[Omitted: distorted facts, media stereotypes, legal misunderstand]
The woman injured in Liebeck v. McDonald’s Restaurants was 79 years old at the time of her injuries, and suffered third-degree burns to the pelvic region (including her thighs, buttocks, and groin), which in combination with lesser burns in the surrounding regions caused damage to an area totaling a whopping 22% of her body’s surface. These injuries that required two years of intensive medical care, including multiple skin grafts; during her hospitalization, Stella Liebeck lost around 20% of her starting body weight.
She was uninsured and sued McDonald’s Restaurants for the cost of her past and projected future medical care, an estimated $20,000. The corporation offered a settlement of $800, a number so obviously ridiculous that I’m not even going to dignify it with any further explanation.
The settlement number most often quoted is not the amount that the corporation actually paid; the jury in the first trial suggested a payment equal to a day or two of coffee revenues for McDonald’s, which at the time totaled more than $1 million per diem. The judge reduced the required payout to around $640,000 in both compensatory and punitive damages, and the case was later settled out of court for less than $600,000.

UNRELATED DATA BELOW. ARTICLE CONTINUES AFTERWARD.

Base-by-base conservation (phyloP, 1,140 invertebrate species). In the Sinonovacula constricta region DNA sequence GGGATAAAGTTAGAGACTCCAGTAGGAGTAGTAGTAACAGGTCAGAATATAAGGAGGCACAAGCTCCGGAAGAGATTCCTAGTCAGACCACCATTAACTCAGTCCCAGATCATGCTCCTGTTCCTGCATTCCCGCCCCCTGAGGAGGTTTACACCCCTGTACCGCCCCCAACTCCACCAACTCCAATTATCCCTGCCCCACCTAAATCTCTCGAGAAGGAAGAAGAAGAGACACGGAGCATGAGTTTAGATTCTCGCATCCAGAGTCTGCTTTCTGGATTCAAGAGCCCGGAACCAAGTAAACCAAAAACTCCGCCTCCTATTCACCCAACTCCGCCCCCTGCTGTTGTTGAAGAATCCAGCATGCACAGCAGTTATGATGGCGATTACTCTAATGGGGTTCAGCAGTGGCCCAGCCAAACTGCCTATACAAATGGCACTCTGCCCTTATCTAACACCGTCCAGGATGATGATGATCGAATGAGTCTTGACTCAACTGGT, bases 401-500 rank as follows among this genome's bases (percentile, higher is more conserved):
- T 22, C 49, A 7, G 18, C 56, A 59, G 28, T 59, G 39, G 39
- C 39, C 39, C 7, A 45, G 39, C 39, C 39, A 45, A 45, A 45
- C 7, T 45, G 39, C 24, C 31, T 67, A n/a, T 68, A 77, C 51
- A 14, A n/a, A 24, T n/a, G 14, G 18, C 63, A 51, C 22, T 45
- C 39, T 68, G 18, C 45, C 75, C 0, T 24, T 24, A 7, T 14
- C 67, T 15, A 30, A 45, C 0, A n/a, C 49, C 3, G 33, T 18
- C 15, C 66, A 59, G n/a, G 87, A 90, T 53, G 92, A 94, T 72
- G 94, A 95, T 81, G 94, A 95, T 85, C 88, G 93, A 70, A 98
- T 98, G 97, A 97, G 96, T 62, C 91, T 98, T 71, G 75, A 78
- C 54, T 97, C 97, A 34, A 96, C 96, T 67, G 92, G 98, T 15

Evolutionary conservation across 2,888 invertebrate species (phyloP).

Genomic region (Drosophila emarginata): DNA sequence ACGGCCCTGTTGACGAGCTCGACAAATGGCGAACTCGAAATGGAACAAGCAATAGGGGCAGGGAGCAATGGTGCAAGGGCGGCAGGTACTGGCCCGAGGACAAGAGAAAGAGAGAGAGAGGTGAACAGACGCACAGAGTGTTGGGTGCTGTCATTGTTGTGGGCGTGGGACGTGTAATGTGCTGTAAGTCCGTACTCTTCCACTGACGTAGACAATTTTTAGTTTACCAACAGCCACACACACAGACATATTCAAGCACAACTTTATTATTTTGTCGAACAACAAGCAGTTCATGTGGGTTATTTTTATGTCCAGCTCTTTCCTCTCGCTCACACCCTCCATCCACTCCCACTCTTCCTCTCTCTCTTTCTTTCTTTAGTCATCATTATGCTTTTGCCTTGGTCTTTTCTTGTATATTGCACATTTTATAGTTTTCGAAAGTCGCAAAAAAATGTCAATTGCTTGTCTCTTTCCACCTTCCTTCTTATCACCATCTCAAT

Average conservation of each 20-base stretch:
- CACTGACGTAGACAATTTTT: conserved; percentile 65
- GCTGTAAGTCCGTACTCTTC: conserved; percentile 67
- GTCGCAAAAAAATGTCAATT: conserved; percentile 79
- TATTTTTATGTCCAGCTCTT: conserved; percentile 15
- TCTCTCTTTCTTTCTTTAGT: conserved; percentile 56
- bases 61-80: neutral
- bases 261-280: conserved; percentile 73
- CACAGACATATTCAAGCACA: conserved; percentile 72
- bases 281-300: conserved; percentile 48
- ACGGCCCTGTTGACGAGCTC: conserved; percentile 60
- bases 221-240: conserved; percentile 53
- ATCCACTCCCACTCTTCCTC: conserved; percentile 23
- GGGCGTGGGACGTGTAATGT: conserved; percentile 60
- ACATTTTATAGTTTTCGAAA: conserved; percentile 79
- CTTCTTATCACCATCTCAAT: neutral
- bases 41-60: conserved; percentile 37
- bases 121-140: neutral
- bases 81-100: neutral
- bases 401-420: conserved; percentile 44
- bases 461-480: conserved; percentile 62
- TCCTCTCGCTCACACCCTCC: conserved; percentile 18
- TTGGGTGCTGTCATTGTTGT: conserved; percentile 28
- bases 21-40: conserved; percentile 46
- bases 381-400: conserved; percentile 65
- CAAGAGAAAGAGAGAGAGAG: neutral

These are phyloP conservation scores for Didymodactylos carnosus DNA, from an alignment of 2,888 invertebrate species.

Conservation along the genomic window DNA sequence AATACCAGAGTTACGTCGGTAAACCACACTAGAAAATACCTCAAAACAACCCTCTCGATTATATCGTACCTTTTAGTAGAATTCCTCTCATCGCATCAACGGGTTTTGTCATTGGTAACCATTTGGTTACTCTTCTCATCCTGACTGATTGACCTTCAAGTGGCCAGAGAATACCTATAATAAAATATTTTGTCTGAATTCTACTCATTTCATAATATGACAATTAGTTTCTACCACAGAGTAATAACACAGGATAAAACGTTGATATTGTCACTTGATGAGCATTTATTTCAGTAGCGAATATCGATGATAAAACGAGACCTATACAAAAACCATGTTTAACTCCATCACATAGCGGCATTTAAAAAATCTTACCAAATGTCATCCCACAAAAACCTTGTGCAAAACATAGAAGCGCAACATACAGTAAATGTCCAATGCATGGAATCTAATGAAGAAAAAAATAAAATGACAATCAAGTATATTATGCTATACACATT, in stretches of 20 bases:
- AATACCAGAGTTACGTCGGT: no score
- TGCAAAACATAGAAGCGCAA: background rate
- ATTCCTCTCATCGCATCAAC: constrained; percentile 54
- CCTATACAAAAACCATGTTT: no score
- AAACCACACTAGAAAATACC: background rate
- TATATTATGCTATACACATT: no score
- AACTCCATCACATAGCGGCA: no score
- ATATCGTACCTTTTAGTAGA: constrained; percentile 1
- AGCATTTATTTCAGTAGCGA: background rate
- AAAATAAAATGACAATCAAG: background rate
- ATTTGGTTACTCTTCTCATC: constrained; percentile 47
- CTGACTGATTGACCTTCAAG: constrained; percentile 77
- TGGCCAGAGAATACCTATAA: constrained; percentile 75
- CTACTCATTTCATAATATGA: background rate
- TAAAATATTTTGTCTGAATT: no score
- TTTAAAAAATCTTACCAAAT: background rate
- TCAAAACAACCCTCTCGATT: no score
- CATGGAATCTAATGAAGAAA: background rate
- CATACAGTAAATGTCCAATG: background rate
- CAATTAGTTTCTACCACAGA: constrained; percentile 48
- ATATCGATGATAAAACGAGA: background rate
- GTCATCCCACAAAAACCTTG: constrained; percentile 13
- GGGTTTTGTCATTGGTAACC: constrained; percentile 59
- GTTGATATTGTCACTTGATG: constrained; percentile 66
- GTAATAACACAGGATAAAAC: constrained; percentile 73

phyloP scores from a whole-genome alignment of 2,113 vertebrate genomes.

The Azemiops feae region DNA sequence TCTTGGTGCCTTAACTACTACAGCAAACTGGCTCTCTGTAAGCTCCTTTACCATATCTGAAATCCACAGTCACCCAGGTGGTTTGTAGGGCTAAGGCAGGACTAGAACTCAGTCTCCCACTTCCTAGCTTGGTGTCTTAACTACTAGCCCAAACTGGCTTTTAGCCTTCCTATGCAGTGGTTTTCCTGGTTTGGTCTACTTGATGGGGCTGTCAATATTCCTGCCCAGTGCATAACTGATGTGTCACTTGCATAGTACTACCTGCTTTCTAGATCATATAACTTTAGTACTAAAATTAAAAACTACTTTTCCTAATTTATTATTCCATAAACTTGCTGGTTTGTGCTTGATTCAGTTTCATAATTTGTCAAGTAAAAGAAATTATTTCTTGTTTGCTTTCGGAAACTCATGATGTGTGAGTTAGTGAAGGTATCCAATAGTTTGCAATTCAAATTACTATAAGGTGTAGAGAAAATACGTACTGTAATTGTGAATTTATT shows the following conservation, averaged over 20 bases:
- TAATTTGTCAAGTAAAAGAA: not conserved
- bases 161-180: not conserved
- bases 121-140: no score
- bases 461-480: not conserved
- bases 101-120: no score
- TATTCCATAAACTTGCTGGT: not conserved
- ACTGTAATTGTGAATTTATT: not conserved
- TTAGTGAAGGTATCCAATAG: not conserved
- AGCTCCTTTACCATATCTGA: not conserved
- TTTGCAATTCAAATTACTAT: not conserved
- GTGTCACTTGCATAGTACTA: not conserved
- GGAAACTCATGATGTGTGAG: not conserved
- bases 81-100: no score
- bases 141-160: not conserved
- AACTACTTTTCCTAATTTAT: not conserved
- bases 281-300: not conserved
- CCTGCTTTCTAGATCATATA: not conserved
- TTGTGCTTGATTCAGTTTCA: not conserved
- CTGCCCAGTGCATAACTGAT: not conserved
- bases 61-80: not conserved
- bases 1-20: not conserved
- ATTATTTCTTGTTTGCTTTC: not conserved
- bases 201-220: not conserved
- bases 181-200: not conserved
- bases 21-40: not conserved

Keep in mind that at the time, McDonald’s already had over 700 cases of complaints about coffee-related burns on file, but continued to sell coffee heated to nearly 200 degrees Fahrenheit (around 90 degrees Celsius) as a means of boosting sales (their selling point was that one could buy the coffee, drive to a second location such as work or home, and still have a piping hot beverage). This in spite of the fact that most restaurants serve coffee between 140 and 160 degrees Fahrenheit (60 to 71 degrees Celsius), and many coffee experts agree that such high temperatures are desirable only during the brewing process itself.
The Liebeck case was absolutely not an example of litigation-happy Americans expecting corporations to cover their asses for their own stupidity, but we seem determined to remember it that way. It’s an issue of liability, and the allowable lengths of capitalism, and even of the way in which our society is incredibly dangerous for and punitive towards the uninsured, but it was not and is not a frivolous suit. Please check your assumptions and do your research before you turn a burn victim’s suffering into a throwaway punchline.